Composing a Landscape Quilt


Creating a landscape quilt involves more of a creative process rather than a pattern, so let’s take a look at the composition elements of some landscape quilts and think of ways we can implement these ideas in our own creations.


The first element to consider in a landscape quilt is the horizon. It is a common theme in all landscape quilts.

Notice the use of horizon in the following examples:

Patchwork Landscape by Jo Diggs 1993

Notice how the horizon is near the top of the quilt.

Summer Solstice by Leah Gravells

The horizon is near the bottom of this quilt.

Magical by Joanne Baeth

For this landscape quilt the horizon breaks at the center of the quilt. This is important for the reflection effect.

Placing the horizon in a dramatic location creates intensity. The foreground or sky do all the work when the horizon is placed at the opposite extreme. When the horizon is in the center of the quilt, balance becomes essential.

Try the following:

  • Place fabric strips on your design wall. Try to create a scene with the horizon near the top.
  • Move the strips around to create a low horizon. Fill the wall with sky.
  • What happens when you remove the horizon?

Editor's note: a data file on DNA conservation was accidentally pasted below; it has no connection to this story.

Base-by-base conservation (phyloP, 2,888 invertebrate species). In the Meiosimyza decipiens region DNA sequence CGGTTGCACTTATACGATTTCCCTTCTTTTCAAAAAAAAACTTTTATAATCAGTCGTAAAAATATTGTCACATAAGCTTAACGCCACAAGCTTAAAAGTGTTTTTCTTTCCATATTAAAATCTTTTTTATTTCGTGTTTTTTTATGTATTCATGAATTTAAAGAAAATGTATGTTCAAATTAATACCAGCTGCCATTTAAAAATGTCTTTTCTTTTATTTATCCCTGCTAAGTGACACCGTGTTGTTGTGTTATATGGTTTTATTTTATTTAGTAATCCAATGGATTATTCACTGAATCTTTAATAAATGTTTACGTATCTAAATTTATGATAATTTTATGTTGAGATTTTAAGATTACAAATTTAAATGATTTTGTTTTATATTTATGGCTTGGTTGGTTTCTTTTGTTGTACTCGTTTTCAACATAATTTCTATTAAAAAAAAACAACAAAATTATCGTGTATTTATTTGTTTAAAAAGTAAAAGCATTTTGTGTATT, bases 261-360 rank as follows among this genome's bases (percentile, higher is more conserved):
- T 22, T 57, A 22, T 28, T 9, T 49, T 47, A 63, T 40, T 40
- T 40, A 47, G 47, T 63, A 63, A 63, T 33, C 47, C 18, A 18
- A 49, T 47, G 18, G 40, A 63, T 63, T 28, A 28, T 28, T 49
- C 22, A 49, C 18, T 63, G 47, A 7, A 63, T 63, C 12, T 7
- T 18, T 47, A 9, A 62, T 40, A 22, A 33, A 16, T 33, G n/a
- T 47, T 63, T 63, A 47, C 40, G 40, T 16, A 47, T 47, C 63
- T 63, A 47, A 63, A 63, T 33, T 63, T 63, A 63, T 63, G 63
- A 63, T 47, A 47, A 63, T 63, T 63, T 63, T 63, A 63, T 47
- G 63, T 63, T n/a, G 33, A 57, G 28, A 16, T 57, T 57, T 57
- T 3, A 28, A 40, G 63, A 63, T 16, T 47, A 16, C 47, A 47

• Move the horizon around. What feels the most pleasing for you?

You’ll notice, the horizon gives a measure of comfort to the viewer. It is a strong point of reference.



Value is used to create depth and movement in landscape quilts. Often times, that sense of moment comes from the way the artist plays with the light in the quilt.

To play with value, it helps to remove the color. Take a look at a few landscape quilts in grey scale.

Here is Jo Digg’s Patchwork Landscape again. Notice how she layers the lights and darks against each other. The landscape ripples with value. Can you see how she uses the values in vertical strips to create a shimmer? This adds another dimension to the viewer that they may feel more than they notice the actual visual effect.

Take a look at Summer Solstice by Leah Gravells in grey scale.

Joanne adds bits of light even in the dark areas. The gradation between light and dark has tiny fluctuations. This gives her quilt that┬á sparkle. When standing in front of it, you’d swear it was twinkling.

Removing the color also highlights the dramatic effects in this quilt. The result is breath taking.

Try the following:

  • Arrange strips on your design wall to create a landscape. Take a picture with your phone and use a grey scale filter to remove the color.
  • Move the lighter value strips directly beside the darkest strips. What happens?
  • Use a pack of paper ranging from grey to black. Cut various size strips and play with arranging them to create a landscape. What is easier or harder about working in grey scale rather than color?
  • As you work on your landscape piece, take a black and white picture of the quilt to evaluate your use of light and dark.
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Lynn Bell

Which issue of AQ has Leah Gravells “Summer Solstice?”

Hi Betsey Langford!
These are unbelievable. I recently opened a landscaping company in Santa Rosa, CA, and my design and architecture team are impressed with the creativeness of these quilts. I know writing about these topics is not always interesting, but you have taken landscaping to a whole new level.

Thank you so much!